Further, Kenya’s rural areas had 13.32 million dwelling units while the urban areas boasted some 6.07 million units.
The rural structures had 22.64 million habitable rooms while the urban ones had 9.68 million. The rural areas accommodated 7.38 million households.
The urban areas had 4.66 million households.
Most people in the rural areas live in houses they own.
The proportion of households occupying their own dwelling was 86.6 per cent in the rural and 21.3 per cent in the urban areas, the Kenya National Bureau of Statistics’ (KNBS) study showed.
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The proportion of households occupying rented or provided dwellings was thus 13.4 per cent in the rural areas and 78.7 per cent in urban areas.
Paul Syagga, a former professor of land economics at The University of Nairobi, says that while rural areas often suffer a lack of quality, the urban area is hit by both quality and quantity problems.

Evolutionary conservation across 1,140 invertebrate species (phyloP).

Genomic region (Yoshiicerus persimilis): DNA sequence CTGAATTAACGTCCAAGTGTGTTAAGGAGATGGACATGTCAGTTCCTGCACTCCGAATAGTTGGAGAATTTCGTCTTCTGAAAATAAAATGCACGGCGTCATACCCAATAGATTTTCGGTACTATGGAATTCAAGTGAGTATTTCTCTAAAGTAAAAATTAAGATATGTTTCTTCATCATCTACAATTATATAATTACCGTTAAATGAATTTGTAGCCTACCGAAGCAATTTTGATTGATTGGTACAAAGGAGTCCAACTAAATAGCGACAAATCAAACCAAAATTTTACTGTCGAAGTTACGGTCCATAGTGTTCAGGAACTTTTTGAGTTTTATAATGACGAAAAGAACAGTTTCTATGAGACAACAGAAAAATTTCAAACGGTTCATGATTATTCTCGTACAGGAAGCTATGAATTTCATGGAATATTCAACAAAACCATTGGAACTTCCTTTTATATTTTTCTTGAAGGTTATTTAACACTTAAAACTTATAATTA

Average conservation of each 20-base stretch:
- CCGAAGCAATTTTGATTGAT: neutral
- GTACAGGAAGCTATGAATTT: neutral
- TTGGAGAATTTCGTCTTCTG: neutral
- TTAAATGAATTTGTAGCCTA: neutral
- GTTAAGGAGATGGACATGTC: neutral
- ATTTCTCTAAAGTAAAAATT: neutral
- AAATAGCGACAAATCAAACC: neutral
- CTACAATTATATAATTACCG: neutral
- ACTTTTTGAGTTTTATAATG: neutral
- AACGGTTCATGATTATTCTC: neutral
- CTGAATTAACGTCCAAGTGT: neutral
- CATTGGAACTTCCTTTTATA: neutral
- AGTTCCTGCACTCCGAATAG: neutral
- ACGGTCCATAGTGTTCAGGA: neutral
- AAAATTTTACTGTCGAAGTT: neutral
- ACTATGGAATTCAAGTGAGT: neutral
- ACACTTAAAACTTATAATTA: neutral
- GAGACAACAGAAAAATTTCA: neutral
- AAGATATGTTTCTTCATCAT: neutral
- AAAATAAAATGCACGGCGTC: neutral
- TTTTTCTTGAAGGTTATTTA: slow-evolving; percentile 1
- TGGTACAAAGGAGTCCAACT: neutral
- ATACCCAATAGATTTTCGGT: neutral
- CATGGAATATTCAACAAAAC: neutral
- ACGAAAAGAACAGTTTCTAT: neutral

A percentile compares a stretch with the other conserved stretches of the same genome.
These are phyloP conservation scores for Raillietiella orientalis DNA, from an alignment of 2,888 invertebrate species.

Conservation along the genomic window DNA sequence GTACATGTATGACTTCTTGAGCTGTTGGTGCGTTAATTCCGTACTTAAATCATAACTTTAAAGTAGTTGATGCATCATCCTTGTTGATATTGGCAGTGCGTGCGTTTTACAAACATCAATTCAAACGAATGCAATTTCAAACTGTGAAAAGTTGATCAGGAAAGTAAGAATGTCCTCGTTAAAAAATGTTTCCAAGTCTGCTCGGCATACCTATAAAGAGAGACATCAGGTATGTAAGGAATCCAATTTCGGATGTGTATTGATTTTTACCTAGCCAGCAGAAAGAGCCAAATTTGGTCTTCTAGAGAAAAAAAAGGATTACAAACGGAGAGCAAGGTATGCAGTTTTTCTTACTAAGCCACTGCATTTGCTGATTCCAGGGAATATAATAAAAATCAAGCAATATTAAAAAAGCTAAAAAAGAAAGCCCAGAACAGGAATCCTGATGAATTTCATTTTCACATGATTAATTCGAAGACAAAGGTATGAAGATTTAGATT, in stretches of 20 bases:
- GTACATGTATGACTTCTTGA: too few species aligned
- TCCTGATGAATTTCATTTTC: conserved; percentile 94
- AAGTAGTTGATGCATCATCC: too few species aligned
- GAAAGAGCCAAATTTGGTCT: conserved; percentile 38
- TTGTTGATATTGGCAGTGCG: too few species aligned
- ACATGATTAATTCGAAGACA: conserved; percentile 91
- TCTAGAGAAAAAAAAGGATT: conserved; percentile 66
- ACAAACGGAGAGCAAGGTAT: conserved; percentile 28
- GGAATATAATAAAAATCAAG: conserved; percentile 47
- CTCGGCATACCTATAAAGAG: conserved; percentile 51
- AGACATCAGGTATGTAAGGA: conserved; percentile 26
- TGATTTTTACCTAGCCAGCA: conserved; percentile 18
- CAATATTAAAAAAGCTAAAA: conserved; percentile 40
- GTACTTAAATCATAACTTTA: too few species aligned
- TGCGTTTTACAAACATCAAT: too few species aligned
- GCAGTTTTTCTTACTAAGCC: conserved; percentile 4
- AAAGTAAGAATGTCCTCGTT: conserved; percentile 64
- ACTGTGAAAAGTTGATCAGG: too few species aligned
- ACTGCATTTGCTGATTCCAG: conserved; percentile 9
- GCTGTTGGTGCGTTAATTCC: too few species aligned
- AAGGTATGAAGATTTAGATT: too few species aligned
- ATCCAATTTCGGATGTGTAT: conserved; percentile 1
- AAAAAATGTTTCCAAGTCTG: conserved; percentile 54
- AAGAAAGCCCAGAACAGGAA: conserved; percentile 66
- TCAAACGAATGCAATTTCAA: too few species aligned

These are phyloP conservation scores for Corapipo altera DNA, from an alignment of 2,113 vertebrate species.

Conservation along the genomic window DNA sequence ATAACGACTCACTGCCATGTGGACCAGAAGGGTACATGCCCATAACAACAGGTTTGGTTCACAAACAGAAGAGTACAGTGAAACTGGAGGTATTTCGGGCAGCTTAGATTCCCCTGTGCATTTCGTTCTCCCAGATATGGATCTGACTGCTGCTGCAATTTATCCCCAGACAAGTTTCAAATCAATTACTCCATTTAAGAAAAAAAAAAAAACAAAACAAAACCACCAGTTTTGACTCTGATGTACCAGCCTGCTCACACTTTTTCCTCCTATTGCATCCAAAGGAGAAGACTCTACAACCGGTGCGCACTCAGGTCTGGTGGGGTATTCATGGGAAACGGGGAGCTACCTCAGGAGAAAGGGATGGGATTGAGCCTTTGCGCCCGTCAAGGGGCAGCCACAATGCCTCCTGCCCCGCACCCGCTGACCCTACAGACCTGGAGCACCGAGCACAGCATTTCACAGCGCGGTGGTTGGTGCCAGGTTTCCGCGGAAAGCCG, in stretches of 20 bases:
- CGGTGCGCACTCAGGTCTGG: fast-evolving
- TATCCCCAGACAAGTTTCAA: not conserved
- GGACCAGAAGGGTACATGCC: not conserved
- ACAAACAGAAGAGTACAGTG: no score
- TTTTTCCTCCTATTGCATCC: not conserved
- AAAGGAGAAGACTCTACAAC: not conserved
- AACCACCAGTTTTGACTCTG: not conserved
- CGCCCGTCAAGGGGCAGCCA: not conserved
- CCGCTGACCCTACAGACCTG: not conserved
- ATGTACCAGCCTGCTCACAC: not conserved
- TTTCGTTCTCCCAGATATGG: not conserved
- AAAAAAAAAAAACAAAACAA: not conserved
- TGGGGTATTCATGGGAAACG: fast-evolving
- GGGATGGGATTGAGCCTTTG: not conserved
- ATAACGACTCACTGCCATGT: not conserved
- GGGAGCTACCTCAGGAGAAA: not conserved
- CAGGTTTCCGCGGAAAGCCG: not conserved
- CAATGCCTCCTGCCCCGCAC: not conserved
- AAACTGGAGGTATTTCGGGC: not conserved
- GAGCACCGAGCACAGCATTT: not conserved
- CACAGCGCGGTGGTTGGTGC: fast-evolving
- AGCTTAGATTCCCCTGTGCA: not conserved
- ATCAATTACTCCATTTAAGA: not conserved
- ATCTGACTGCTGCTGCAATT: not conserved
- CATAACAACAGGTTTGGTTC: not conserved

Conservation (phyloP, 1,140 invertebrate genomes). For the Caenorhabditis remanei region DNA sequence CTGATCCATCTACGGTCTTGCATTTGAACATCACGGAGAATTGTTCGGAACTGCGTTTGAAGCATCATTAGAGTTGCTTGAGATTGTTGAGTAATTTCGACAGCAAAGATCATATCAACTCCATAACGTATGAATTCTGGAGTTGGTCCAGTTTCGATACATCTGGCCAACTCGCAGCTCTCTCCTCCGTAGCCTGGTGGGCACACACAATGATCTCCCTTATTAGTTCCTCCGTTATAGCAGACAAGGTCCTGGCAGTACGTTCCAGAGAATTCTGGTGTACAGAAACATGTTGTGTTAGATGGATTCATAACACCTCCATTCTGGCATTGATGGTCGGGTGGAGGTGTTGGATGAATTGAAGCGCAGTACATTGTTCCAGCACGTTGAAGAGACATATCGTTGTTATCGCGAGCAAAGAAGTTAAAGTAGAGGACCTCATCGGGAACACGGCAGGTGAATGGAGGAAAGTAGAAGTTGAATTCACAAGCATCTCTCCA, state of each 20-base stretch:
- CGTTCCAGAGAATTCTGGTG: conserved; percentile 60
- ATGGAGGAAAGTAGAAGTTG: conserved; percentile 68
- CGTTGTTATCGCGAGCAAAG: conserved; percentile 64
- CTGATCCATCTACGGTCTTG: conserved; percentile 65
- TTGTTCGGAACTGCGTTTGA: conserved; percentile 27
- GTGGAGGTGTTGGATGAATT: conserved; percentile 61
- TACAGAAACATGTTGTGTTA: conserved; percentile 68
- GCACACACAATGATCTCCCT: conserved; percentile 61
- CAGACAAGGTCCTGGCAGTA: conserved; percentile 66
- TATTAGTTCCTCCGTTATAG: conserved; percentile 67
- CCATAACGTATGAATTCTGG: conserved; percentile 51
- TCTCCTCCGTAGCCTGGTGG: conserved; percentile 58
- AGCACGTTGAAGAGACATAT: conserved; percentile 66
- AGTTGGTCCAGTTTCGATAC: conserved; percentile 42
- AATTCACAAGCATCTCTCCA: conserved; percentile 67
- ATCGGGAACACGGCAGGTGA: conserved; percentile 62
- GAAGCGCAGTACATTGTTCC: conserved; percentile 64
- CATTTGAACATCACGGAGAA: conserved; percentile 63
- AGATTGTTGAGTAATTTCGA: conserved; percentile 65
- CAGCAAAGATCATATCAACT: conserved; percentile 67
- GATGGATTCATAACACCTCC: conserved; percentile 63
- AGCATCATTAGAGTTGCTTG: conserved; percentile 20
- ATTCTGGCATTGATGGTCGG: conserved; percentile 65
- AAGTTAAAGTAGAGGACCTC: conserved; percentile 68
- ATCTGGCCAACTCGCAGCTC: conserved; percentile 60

“In urban areas, there is more congestion, more people per unit area. These people often lack basic amenities, water and sanitation. There is more space in the village and less resources could be used to improve the quality of the structures- and life- there,” he says.
Although the structures in rural areas could be of very low quality, many people there are still living better than those living in congested spaces in the urban areas, Prof Syagga argues.
“The minimum requirements for a house for a household or family, according to the Kenya Housing Policy, should be a minimum of two rooms, a cooking area and a toilet,” he says.
He was part of the team that developed these regulations and guidelines on the back of a realization that households had an average of 5 persons. The minimum floor space of such houses should be 40 square metres.